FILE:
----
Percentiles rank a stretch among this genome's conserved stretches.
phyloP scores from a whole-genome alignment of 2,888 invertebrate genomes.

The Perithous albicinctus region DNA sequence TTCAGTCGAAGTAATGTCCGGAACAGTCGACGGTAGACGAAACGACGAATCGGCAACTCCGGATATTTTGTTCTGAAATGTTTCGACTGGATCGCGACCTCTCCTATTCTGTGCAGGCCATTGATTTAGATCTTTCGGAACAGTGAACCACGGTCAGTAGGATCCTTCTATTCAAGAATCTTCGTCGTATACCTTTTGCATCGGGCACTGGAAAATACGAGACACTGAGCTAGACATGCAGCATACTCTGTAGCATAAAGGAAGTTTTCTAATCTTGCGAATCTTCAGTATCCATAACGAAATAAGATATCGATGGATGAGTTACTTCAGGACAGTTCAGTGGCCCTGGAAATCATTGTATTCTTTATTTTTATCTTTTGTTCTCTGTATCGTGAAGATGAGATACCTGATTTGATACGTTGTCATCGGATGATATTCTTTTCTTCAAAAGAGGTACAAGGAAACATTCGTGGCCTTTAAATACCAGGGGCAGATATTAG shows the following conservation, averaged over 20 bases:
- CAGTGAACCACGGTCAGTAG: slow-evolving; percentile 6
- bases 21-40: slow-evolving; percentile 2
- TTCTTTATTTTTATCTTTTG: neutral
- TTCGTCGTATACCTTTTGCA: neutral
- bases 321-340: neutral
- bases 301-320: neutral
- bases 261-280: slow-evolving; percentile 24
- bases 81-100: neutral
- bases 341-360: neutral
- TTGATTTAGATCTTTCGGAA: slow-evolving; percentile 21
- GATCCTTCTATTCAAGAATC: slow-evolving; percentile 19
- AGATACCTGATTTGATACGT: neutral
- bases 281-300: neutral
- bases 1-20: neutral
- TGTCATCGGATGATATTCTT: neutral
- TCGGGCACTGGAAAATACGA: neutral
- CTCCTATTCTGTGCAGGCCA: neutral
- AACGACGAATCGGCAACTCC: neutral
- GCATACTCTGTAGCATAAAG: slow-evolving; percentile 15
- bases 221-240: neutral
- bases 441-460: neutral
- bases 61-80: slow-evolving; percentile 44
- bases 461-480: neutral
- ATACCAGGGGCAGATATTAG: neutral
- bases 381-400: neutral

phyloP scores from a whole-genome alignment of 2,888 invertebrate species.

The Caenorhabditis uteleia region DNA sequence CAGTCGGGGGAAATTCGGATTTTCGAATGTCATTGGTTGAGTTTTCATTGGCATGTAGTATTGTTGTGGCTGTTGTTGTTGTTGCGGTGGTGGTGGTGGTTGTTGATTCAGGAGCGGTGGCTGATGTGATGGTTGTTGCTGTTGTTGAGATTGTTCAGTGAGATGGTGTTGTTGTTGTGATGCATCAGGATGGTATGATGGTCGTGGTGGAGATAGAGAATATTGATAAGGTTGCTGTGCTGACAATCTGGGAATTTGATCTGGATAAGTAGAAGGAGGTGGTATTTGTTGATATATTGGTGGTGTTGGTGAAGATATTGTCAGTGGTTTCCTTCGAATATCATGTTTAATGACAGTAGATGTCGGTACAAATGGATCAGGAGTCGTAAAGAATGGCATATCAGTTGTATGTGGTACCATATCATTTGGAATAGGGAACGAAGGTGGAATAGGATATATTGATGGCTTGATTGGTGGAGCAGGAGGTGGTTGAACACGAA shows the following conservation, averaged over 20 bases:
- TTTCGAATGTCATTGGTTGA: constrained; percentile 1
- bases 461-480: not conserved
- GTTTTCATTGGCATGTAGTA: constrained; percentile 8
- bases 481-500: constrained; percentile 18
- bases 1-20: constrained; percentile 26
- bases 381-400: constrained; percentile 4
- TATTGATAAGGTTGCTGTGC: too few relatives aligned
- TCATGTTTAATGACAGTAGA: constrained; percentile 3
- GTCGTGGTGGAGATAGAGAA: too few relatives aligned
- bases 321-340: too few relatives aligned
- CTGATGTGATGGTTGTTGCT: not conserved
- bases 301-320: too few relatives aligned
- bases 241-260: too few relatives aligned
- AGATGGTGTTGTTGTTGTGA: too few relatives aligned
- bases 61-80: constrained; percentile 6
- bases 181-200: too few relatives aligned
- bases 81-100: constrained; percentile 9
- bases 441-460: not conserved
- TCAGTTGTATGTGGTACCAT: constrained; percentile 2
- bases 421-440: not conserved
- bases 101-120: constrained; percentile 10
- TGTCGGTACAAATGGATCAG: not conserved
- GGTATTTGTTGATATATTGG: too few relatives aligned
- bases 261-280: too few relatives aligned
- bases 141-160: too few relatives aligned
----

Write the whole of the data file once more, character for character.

Percentiles rank a stretch among this genome's conserved stretches.
phyloP scores from a whole-genome alignment of 2,888 invertebrate genomes.

The Perithous albicinctus region DNA sequence TTCAGTCGAAGTAATGTCCGGAACAGTCGACGGTAGACGAAACGACGAATCGGCAACTCCGGATATTTTGTTCTGAAATGTTTCGACTGGATCGCGACCTCTCCTATTCTGTGCAGGCCATTGATTTAGATCTTTCGGAACAGTGAACCACGGTCAGTAGGATCCTTCTATTCAAGAATCTTCGTCGTATACCTTTTGCATCGGGCACTGGAAAATACGAGACACTGAGCTAGACATGCAGCATACTCTGTAGCATAAAGGAAGTTTTCTAATCTTGCGAATCTTCAGTATCCATAACGAAATAAGATATCGATGGATGAGTTACTTCAGGACAGTTCAGTGGCCCTGGAAATCATTGTATTCTTTATTTTTATCTTTTGTTCTCTGTATCGTGAAGATGAGATACCTGATTTGATACGTTGTCATCGGATGATATTCTTTTCTTCAAAAGAGGTACAAGGAAACATTCGTGGCCTTTAAATACCAGGGGCAGATATTAG shows the following conservation, averaged over 20 bases:
- CAGTGAACCACGGTCAGTAG: slow-evolving; percentile 6
- bases 21-40: slow-evolving; percentile 2
- TTCTTTATTTTTATCTTTTG: neutral
- TTCGTCGTATACCTTTTGCA: neutral
- bases 321-340: neutral
- bases 301-320: neutral
- bases 261-280: slow-evolving; percentile 24
- bases 81-100: neutral
- bases 341-360: neutral
- TTGATTTAGATCTTTCGGAA: slow-evolving; percentile 21
- GATCCTTCTATTCAAGAATC: slow-evolving; percentile 19
- AGATACCTGATTTGATACGT: neutral
- bases 281-300: neutral
- bases 1-20: neutral
- TGTCATCGGATGATATTCTT: neutral
- TCGGGCACTGGAAAATACGA: neutral
- CTCCTATTCTGTGCAGGCCA: neutral
- AACGACGAATCGGCAACTCC: neutral
- GCATACTCTGTAGCATAAAG: slow-evolving; percentile 15
- bases 221-240: neutral
- bases 441-460: neutral
- bases 61-80: slow-evolving; percentile 44
- bases 461-480: neutral
- ATACCAGGGGCAGATATTAG: neutral
- bases 381-400: neutral

phyloP scores from a whole-genome alignment of 2,888 invertebrate species.

The Caenorhabditis uteleia region DNA sequence CAGTCGGGGGAAATTCGGATTTTCGAATGTCATTGGTTGAGTTTTCATTGGCATGTAGTATTGTTGTGGCTGTTGTTGTTGTTGCGGTGGTGGTGGTGGTTGTTGATTCAGGAGCGGTGGCTGATGTGATGGTTGTTGCTGTTGTTGAGATTGTTCAGTGAGATGGTGTTGTTGTTGTGATGCATCAGGATGGTATGATGGTCGTGGTGGAGATAGAGAATATTGATAAGGTTGCTGTGCTGACAATCTGGGAATTTGATCTGGATAAGTAGAAGGAGGTGGTATTTGTTGATATATTGGTGGTGTTGGTGAAGATATTGTCAGTGGTTTCCTTCGAATATCATGTTTAATGACAGTAGATGTCGGTACAAATGGATCAGGAGTCGTAAAGAATGGCATATCAGTTGTATGTGGTACCATATCATTTGGAATAGGGAACGAAGGTGGAATAGGATATATTGATGGCTTGATTGGTGGAGCAGGAGGTGGTTGAACACGAA shows the following conservation, averaged over 20 bases:
- TTTCGAATGTCATTGGTTGA: constrained; percentile 1
- bases 461-480: not conserved
- GTTTTCATTGGCATGTAGTA: constrained; percentile 8
- bases 481-500: constrained; percentile 18
- bases 1-20: constrained; percentile 26
- bases 381-400: constrained; percentile 4
- TATTGATAAGGTTGCTGTGC: too few relatives aligned
- TCATGTTTAATGACAGTAGA: constrained; percentile 3
- GTCGTGGTGGAGATAGAGAA: too few relatives aligned
- bases 321-340: too few relatives aligned
- CTGATGTGATGGTTGTTGCT: not conserved
- bases 301-320: too few relatives aligned
- bases 241-260: too few relatives aligned
- AGATGGTGTTGTTGTTGTGA: too few relatives aligned
- bases 61-80: constrained; percentile 6
- bases 181-200: too few relatives aligned
- bases 81-100: constrained; percentile 9
- bases 441-460: not conserved
- TCAGTTGTATGTGGTACCAT: constrained; percentile 2
- bases 421-440: not conserved
- bases 101-120: constrained; percentile 10
- TGTCGGTACAAATGGATCAG: not conserved
- GGTATTTGTTGATATATTGG: too few relatives aligned
- bases 261-280: too few relatives aligned
- bases 141-160: too few relatives aligned